I’d like to welcome a friend of mind, Cammi Woodall, to the blog today. She is sharing with us her favorite author…
“Remember that hope is a good thing, Red, maybe the best of things, and no good thing ever dies.”
Of all the authors who could have penned the above quote, Stephen King probably never entered your mind. What words do you think of to describe a King novel? Horror, terror, despair? Vampires and killer clowns running amok in small New England towns?
All true. Stephen King is, well… the King of Horror Fiction. Many of his novels include graphic depictions of violence and brutality.
Underneath these gritty themes, however, lies hope. Not just hope for some, but hope for all, no matter your appearance, age, background, economic situation, perceived abilities, race, gender… Hope for anyone willing to grasp it and never let it go.
Most of King’s stories revolve around ordinary people thrust into incredible circumstances. Whether it is a clique of misfit children battling a centuries-old evil, a veteran and his friends trying to dismantle a mysterious dome encircling their town, or survivors of an apocalyptic super-virus struggling to rebuild at the world’s demise, hope drives King’s characters in their fight against evil, whether supernatural or human-made.
My favorite story that best represents this theme of hope is a novella from the book Different Seasons, titled “Rita Hayworth and The Shawshank Redemption”. Told in the first person, the story is narrated by Red, an inmate at Shawshank Correctional Facility. While Red narrates, his tale is about his friend, Andy DuFresne. Accused of a double murder, Andy maintains his innocence. His standoffish manner and calm determination turn the jury against him and he is sentenced to back-to-back life sentences in Shawshank. He’s basically never getting out.
If you’ve only seen the movie based on this novella, you need to read the story. Books and stories unfold so differently from their cinematic offspring. The movie does a good job by casting Morgan Freeman as Red and letting him narrate over the action, but there’s just no feeling like words unfurling on paper, your fingers itching to flip pages to see what happens.
Red takes us through Andy’s years in Shawshank. A loner at first, Andy soon becomes a member of Red’s group after an incident while tarring a roof. This also leads to him becoming a financial ‘pet’ for the warden and prison guards. Before long, Andy is doing taxes and filling out legal paper work for the employees. The warden recognizes his intelligence and soon has the inmate conducting an elaborate money laundering scheme.
Despite his friends and new consulting position, Andy’s life in Shawshank is far from easy. I warn you: this is a Stephen King story about a men’s prison. These men are serving hard time for crimes they committed. While detailed descriptions are not given, what is conveyed in crude terms and language lets you know exactly what is happening. Andy is targeted by a clique of bullies who torment him. He fights but doesn’t always win. No matter, because he fights again. He is repeatedly beaten and abused, but each time rises to carry on. He never gives up hope.
One afternoon in the prison yard, Andy tells Red about a small town in Mexico called Zihuatanejo. Dreams of the azure waters of the Pacific and what his life could be sustain him through the gritty reality of imprisonment. He tells Red of a tree standing sentinel in a field in Buxton, Maine, shading a stone fence. When Red gets out, Andy asks him to go to that tree and look for an unusual rock.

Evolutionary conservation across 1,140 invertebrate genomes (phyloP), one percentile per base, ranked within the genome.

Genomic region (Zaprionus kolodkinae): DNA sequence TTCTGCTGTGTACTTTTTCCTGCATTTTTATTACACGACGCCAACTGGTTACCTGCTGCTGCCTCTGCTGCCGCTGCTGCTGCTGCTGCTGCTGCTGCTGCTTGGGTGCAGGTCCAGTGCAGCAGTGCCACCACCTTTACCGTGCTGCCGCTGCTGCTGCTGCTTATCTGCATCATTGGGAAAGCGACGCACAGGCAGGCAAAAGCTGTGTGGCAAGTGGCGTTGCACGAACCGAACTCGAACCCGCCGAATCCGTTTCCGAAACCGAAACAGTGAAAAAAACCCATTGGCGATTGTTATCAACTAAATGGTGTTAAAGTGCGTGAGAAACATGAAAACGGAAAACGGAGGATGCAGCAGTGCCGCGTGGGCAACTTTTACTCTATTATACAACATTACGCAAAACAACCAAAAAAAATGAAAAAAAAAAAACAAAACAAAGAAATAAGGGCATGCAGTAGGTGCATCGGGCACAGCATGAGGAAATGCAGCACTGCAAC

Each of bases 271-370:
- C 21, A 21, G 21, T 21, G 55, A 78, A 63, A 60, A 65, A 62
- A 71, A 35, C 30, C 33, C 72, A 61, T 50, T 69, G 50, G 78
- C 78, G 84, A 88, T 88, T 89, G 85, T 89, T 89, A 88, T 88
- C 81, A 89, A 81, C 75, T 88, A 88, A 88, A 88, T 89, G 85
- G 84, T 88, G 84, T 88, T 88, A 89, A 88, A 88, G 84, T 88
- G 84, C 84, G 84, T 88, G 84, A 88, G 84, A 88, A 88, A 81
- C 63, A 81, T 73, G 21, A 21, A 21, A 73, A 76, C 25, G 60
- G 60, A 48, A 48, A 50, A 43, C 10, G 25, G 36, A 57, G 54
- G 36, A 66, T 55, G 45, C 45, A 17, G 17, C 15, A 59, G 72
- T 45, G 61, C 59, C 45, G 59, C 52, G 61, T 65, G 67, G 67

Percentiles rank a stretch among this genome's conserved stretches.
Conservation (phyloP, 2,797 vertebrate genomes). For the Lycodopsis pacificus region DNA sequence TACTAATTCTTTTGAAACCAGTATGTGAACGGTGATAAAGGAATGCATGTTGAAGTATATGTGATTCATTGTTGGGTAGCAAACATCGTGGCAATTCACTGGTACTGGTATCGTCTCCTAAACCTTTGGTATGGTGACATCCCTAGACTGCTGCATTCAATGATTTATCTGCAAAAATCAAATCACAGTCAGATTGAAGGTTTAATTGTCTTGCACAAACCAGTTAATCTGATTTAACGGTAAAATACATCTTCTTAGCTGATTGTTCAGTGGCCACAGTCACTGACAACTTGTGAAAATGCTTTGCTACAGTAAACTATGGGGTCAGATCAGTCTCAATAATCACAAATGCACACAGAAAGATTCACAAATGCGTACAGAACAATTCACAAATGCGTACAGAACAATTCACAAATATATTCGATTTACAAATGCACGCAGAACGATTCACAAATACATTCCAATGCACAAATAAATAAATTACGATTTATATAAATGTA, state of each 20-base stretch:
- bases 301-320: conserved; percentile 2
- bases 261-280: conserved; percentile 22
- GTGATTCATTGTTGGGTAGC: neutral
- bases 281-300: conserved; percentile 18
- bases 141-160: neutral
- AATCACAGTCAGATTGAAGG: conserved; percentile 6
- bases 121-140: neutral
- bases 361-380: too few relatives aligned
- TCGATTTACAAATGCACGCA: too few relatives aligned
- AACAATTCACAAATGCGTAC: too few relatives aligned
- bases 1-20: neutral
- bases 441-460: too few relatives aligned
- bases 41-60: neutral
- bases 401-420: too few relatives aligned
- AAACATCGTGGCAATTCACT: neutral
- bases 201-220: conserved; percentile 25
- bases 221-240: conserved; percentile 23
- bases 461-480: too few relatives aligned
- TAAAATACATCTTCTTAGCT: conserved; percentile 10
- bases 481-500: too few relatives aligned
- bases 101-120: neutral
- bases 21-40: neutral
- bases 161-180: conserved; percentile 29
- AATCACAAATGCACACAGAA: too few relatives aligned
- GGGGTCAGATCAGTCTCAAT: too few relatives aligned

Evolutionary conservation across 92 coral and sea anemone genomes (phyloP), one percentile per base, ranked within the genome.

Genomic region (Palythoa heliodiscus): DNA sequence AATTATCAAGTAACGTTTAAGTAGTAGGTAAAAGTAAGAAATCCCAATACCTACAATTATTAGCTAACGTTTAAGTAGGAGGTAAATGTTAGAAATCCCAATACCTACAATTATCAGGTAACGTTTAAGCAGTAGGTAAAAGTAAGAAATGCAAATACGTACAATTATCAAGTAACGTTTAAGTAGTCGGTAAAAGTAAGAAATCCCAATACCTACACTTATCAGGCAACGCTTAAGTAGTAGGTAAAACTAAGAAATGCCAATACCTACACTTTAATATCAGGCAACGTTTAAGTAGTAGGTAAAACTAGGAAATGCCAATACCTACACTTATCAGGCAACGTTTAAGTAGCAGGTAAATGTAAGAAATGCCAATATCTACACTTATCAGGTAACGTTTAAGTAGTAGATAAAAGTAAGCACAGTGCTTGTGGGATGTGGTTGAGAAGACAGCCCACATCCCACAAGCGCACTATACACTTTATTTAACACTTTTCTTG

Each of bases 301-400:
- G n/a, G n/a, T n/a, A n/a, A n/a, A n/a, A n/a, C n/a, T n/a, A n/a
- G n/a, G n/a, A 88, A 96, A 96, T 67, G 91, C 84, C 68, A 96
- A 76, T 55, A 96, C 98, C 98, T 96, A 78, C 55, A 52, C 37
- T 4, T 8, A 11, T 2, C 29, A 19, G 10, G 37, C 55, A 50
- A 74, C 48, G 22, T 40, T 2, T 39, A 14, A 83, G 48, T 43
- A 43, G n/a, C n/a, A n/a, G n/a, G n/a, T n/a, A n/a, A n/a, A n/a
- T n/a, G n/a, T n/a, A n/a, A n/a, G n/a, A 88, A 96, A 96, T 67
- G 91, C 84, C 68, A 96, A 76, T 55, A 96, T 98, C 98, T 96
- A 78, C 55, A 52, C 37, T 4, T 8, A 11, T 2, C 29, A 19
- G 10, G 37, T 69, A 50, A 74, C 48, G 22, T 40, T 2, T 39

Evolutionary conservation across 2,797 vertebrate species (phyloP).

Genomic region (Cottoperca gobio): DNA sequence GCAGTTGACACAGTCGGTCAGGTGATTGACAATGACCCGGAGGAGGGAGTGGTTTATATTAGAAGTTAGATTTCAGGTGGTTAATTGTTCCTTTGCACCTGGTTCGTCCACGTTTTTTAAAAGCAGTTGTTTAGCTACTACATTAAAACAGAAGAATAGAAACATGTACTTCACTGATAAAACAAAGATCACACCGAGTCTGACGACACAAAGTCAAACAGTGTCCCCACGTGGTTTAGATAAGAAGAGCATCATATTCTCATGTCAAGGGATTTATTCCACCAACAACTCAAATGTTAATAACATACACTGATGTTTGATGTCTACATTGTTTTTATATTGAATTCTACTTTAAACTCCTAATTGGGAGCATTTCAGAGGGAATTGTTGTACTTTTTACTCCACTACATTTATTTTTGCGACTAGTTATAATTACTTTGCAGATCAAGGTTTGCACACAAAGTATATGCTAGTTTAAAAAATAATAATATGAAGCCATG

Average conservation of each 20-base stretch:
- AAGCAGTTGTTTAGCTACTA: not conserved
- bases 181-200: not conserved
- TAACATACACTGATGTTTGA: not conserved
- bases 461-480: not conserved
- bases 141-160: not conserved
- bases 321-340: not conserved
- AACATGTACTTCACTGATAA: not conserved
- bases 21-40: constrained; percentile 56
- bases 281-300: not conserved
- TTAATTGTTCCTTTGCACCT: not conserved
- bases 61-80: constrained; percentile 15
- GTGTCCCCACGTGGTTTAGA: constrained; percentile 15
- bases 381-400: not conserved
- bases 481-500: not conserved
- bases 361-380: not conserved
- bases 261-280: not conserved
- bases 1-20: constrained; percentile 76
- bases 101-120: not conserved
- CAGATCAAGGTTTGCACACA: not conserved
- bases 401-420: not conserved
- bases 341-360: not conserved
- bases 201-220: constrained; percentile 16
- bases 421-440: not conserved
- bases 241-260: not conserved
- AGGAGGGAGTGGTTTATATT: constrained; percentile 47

A tragedy near the end of the book tears Andy apart and it scares Red. For the first time since he entered the gates of Shawshank, Andy seems hopeless. Red suffers through a fright-filled night, afraid of what his friend might do in his lonely cell at the end of the block.
I will stop there. If you want to read the story, it’s best not to know beforehand what happens to Andy.
Jump forward several pages and Red is now a free man. Time has marched forward without him and he struggles to match a new fast paced rhythm. He thinks how men often commit a new crime just to get back to the familiarity of bars and the routine of someone dictating when you can eat or go to the bathroom. He also thinks of a tree in a field. He thinks of his friend.
After weeks of searching, Red finds that tree in a sun-dappled field. He also finds a letter with the quote that opens this paper. It isn’t a long note, but powerful enough to make the ex-con cry. I cried too, because no good thing ever dies.
Our story ends with Red, a man rightfully imprisoned for 38 years, sitting on a bus staring out the window, a representation of the cell and bars where he’d been incarcerated. But he sees beyond the walls and glass to the endless expanse of sky before him. He is a man who hopes to see his friend again and shake his hand. A man who hopes the Pacific is as blue as in his dreams. A man, though beaten down and repressed for his wrongdoings, now sees the beauty of life and possibilities of his future.
A man who hopes.
That’s how the novella ends. In Red’s own words; I hope.
The first time I read Shawshank, I pictured Red on that bus reaching out with both hands to grab the beauty life holds for him. As I read each of his wishes, I couldn’t help but think of my own declarations.
I hope to touch the sky from the top of Machu Picchu some day. I hope my family and friends know how much I love them and depend on them. I hope I am using my talents and gifts in the way they were intended.
Writing Prompt: As I stood in line at our local bank, I couldn’t help but stare at the man across the room. Could that be Stephen King? Only one way to find out. I stepped out of line and…